Just weeks after North Korea carried out its fourth nuclear test, attention is now focused on whether Pyongyang will launch a rocket, a move that would further heighten regional tensions. Julian Ryall reports from Tokyo.
In the grounds of Japan's Ministry of Defense, located at the heart of Tokyo, a battery of Patriot Advanced Capability-3 surface-to-air missiles is pointed at the sky. While the stationing of such weapons in the megacity is more a demonstration of Japan's resolve than a meaningful last line of defense, the 33 other Patriot units deployed across northern and eastern Japan, as well as Aegis destroyers equipped with the Standard Missile-3 interceptor system in the Sea of Japan, may well be called into action should North Korea go ahead with plans to launch a missile.
And all the signs are that Pyongyang is preparing to fire what it is likely to claim is a rocket carrying a satellite, and that the regime has a sovereign right to conduct the exploration and exploitation of space.
A disguised missile test?
Those claims cut little ice with analysts, however, who point out that the North's rockets are indistinguishable from missiles and that the technology required to launch and guide such vehicles is equally similar.
"The government here is expecting the North to go ahead with a launch, but it is obvious that it is a missile test, no matter what Pyongyang claims," said Rah Jong-yil, a former head of South Korean intelligence and an expert on the regime in Pyongyang.
"At the moment, Seoul is calm but people are watching events carefully," he told DW. "They are expecting another provocation from the North - but, even when it comes, there is not much that can be done."There will be strong words from Seoul, Beijing, Tokyo and Washington, of course, but what can the rest of the world really do beyond that?" he asked.
Satellite imagery indicates that preparations for a launch are underway at the Sohae satellite launching facility, in Tongchang-ri in the far north-west of North Korea. Transporter vehicles have been identified at the site, along with workers. There are also leaked reports of freight trains leaving factories involved in manufacturing the North's missiles and heading for the Sohea site.
Intelligence officials remain in the dark, however, as engineers in the North have curtained off the gantry that is likely to be used to launch the missile. Activities detected at the site in recent years suggest that it is now possible to fuel a rocket from underground tanks and without arousing suspicion.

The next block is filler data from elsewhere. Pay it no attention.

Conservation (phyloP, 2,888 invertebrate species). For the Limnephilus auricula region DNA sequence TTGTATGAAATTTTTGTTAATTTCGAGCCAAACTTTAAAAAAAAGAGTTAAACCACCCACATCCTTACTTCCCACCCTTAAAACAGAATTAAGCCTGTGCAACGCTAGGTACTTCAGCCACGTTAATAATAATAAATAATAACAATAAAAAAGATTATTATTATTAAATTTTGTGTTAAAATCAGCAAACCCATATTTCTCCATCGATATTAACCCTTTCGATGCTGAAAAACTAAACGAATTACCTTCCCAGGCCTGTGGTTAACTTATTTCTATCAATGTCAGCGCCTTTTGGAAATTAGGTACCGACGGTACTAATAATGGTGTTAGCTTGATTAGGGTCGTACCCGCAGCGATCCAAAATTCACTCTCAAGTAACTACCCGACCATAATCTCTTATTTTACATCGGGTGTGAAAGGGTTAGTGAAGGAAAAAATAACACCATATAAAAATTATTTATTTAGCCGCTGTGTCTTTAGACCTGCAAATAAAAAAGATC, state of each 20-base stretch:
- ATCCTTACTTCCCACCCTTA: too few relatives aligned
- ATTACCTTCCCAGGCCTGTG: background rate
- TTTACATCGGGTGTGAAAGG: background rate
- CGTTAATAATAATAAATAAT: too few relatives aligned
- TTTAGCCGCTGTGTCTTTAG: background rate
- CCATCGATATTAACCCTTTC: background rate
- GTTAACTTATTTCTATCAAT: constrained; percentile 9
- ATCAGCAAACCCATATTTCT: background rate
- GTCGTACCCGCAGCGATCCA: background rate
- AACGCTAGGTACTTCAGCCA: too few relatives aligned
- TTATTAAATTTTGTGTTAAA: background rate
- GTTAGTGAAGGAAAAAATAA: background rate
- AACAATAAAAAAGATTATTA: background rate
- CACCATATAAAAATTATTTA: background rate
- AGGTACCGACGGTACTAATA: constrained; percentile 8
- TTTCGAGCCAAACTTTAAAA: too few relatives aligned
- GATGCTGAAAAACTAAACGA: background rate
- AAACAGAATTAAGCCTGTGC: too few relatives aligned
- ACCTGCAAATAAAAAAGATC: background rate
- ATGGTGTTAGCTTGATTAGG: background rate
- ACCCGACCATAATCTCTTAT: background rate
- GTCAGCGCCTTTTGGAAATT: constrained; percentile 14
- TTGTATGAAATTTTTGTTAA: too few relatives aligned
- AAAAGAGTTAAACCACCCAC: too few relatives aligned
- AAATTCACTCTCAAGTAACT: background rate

Those developments mean that North Korea could launch the vehicle with very little warning - in much the same way as it did in early January when it carried out its fourth underground nuclear test. That detonation, which Pyongyang insists was a successful test of a thermonuclear weapon, came completely out of the blue to neighboring nations.
No sanctions agreement
And nearly one month later, the nations that condemned the nuclear test have still not been able to reach an agreement on meaningful sanctions against Pyongyang. China, in particular, has expressed its opposition to a punishment that could potentially destabilize Kim Jong Un's government.
Should Pyongyang now up the ante even further with the launch of a long-range missile, then pressure will grow on Beijing to rein in its neighbor and ally - although that alliance has become increasingly frayed in recent years.
"This is yet more saber-rattling by North Korea as it attempts to extort concessions from China, South Korea, Japan and the US," said Stephen Nagy, an associate professor in the department of politics and international relations at Tokyo's International Christian University.
"They fear the rapprochement between South Korea and Japan, they are losing the support of Beijing - if they haven't lost it already - and they want North Korea to be back on the map and to show that they are significant player in the region," he said.
The options they have for doing that are limited to acts of provocation, Nagy said, as internal reforms or reaching out to other nations "could very easily cause the regime to implode."
And while the analyst agrees that China remains the only power with any sort of leverage over North Korea, Nagy still believes that even the test launch of a long-range missile capable of striking the continental United States would not be enough for Beijing to act decisively.
"There are a lot of ethnic Koreans in northeast China and Beijing fears unrest, as well as a possible flood of refugees emerging from North Korea in the event of the regime collapsing," he said. "From a geopolitical standpoint, they are also concerned about a reunited Korean Peninsula under the leadership of South Korea and allied with the United States."
And North Korea, he points out, is completely aware of this situation and is able to make Beijing dance to its tune.
As an added level of concern, analysts at the James Martin Center for Nonproliferation Studies in the US have suggested that North Korea has collaborated with Iran on a new rocket booster that might be tested.
Jeffrey Lewis, director of the program, noted in a posting on the Arms Control Wonk blog that the height of the launch gantry at Sohae has been raised, and that state propaganda has made reference to the Unha-9.
The Unha-9 may turn out to be a powerful new missile, with an 80-ton rocket booster that is being tested for both North Korea and Iran, he added.